Road tax gets a rough ride

The District of Lake Country’s parcel tax to raise funds for road improvements isn’t going over well

  • Apr. 27, 2016 7:00 p.m.

The District of Lake Country’s parcel tax to raise funds for road improvements isn’t going over well with some factions of the community while the district says it was the fairest way to raise money to help an aging road system.

And while there has been residents concerned about the tax, Transportation for Tomorrow is not the only parcel tax residents face each year in Lake Country as taxes are already in place to help with sewer and waste water management.

Resident Nancy Green, who has lived in Lake Country for 10 years, questions the way the district introduced the $125 parcel tax this year.

“This is something that’s being shoved down everybody’s throats,” said Green, who operates the welcome wagon service in Lake Country. “It’s like a license to tax us without having any way to get out of it. You’re stuck with it.”

The district recently sent letters out to individual home-owners explaining the parcel tax, a $125 fee for each property owner in Lake Country this year. The fee structure is laid out over 20 years and will fund improvements to Lake Country’s aging road system, much of which is in need of repair. Over the next four years the tax will increase by a maximum 1.83 per cent before levelling out with Lake Country hoping to raise an average of $230 per home over the 20 year Transportation for Tomorrow plan.

Lake Country Mayor James Baker said he has heard the complaints from residents but added the parcel tax was the option that council thought was the most equitable way to raise the funds necessary to fix the roads infrastructure.

“The people that are most upset feel that it was an under-handed way of getting more funding but we saw it as a more equitable way to raise the funds we need for Transportation for Tomorrow,” said Baker. “It wasn’t done overnight. A lot of discussions took place about Transportation for Tomorrow and how the money would be raised. The parcel tax was looked at as a vehicle that would be implemented short term as a more fair aspect where everybody pays the same amount instead of a progressive tax that occurs with assessment.”

Despite the objections of some in the community, parcel taxes aren’t new within the district and in fact there are already several in place, according to the District of Lake Country. Some of them target every property as the Transportation for Tomorrow tax does and some of them are for specific properties only, depending on each parcel tax bylaw.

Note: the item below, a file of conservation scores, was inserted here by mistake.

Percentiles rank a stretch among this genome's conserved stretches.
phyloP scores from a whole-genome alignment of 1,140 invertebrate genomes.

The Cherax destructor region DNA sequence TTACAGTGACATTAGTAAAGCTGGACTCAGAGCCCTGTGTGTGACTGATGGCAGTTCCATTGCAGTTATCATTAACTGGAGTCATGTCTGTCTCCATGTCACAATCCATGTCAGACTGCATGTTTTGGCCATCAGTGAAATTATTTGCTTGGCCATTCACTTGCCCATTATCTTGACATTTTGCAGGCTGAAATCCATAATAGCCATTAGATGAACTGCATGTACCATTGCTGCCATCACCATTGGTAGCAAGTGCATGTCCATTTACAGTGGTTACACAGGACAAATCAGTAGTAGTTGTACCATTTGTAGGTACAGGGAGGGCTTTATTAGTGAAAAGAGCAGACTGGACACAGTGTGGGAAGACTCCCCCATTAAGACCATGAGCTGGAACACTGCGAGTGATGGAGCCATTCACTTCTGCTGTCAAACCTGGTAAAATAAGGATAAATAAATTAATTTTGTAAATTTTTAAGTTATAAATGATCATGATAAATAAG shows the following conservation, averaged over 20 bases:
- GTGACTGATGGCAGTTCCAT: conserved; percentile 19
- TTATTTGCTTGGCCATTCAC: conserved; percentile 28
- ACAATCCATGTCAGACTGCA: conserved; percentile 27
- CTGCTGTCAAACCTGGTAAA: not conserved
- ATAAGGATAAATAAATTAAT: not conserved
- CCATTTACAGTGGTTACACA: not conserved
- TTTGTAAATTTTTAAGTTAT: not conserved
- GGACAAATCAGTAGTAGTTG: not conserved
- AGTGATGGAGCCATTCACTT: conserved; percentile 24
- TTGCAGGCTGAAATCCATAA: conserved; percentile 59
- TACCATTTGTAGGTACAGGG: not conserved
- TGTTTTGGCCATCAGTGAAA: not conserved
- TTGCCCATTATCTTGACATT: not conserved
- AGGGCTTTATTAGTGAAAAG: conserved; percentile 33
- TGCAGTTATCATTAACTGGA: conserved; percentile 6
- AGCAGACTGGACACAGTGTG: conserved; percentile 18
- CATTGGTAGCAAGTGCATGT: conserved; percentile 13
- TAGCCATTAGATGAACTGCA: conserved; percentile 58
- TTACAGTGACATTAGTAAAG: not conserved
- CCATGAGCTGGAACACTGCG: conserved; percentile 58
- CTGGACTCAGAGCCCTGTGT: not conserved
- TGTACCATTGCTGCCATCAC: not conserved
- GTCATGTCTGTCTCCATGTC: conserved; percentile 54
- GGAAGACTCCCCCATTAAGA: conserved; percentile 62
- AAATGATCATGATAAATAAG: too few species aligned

In 1998, Lake Country council adopted a sewer parcel tax in the amount of $225 on every parcel of land in Lake Country and then in 2015 council amended the tax and increased it to $275. A waste water management parcel tax is a $75 yearly tax that most residents pay while some fruit growers face a parcel tax to be included in the Sterile Insect Release program.

“(Parcel taxes) are certainly not new,” said Baker. “We had the one for the (waste water management) at $75 that has been in place virtually since we incorporated to address the cleaning up of septic fields running into the lake. It’s on every parcel much the same as the Transportation for Tomorrow: It makes the roads safer for everybody whether they are pedestrians or cyclists or drivers.”

Transportation for Tomorrow is a 20-year plan, however the parcel tax bylaw does not include a date where residents will stop paying the tax. According to Lake Country’s corporate services manager, not having an end date is common on parcel tax bylaws as the plan to fund improvements on roads will need to be reviewed along the way and could change in the future.

For more explanation of the Transportation for Tomorrow plan, go to the district’s web site at okanaganway.ca and search Transportation for Tomorrow.